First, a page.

An indoor herb garden can be the perfect, and convenient, solution for those who like to cook with fresh herbs all year round. They also make perfect sense for those who live in units or apartments with no access to a yard. Herb gardens can be grown indoors relatively easily, even for those folk who may be subject to frosts or snow in the winter months. Try these handy hints for a successful herb garden even if you don't have a "green" thumb.
5 to 8 hours of natural sunlight is best for optimal growing conditions.
When deciding where to position your herb garden indoors there are 2 main factors to consider. Firstly, and most importantly, is available sunlight. For those living in the Northern hemisphere, a window facing south will provide the most daylight. For those down under, the opposite applies and the best outlook will be a north facing window.
Kitchens are always a popular location as there is normally a window, water is easily available, and most kitchen surfaces are easy to clean if potting mix is spilled. Other alternatives are enclosed porches and sun rooms. Be sure to select a spot that is also relatively draft free and is not exposed to dramatic temperature changes. Those folk who live in overly heated homes with extremely dry air may need to provide their herbs with a little spray of water to ensure the leaves don't dry out too much. Most herbs will not survive over watering. Their natural climate is hot and dry. This does not mean that you should never water them, but it does mean they will need less water than a maiden hair fern, for example. Once the plants have adjusted to their new home and start developing new leaves, then you will be able to cut back on the watering.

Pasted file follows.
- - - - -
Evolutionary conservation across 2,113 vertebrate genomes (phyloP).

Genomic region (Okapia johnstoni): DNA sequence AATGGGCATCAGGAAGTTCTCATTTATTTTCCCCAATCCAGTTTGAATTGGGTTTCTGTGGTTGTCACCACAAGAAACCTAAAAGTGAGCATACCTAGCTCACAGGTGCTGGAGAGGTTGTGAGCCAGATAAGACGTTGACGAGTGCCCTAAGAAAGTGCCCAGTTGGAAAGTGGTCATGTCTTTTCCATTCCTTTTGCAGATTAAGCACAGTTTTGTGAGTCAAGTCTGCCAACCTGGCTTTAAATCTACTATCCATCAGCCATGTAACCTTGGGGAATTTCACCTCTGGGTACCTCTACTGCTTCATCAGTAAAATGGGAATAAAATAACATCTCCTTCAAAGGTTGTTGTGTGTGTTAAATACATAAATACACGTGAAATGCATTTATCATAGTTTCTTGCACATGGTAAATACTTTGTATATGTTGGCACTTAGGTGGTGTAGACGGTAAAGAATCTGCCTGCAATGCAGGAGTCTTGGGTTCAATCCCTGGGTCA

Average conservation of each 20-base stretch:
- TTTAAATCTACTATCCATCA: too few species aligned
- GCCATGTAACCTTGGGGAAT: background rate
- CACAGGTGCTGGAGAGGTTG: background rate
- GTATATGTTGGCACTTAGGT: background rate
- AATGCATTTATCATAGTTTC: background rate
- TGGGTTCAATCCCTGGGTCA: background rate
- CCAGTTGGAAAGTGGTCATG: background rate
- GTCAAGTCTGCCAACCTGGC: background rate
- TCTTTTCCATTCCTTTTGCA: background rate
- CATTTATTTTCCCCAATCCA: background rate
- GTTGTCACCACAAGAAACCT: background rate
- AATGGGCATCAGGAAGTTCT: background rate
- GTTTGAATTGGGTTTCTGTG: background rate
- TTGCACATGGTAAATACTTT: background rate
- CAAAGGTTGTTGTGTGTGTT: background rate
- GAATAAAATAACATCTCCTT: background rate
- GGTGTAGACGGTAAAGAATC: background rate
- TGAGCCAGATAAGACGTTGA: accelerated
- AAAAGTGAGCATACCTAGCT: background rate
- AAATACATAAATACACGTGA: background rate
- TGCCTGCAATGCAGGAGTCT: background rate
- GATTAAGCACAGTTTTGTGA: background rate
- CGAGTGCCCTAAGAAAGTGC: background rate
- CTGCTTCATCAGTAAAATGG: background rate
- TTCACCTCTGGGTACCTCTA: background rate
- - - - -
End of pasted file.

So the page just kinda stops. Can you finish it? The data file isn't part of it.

Ideal Herbs For Indoor Herb Garden
While many herbs are perfect for growing indoors, it can be a great idea to ensure you are buying the mini-versions. Some herbs such as lavenders and geraniums can turn your window sill into a veritable jungle if you buy the size meant for the great outdoors. Try parsley, basil, mint, rosemary, chives, coriander, or tarragon to start. Of course, if you have personal preferences for flavouring your cooking, or just for the great aroma, then be sure to add those to your indoor garden.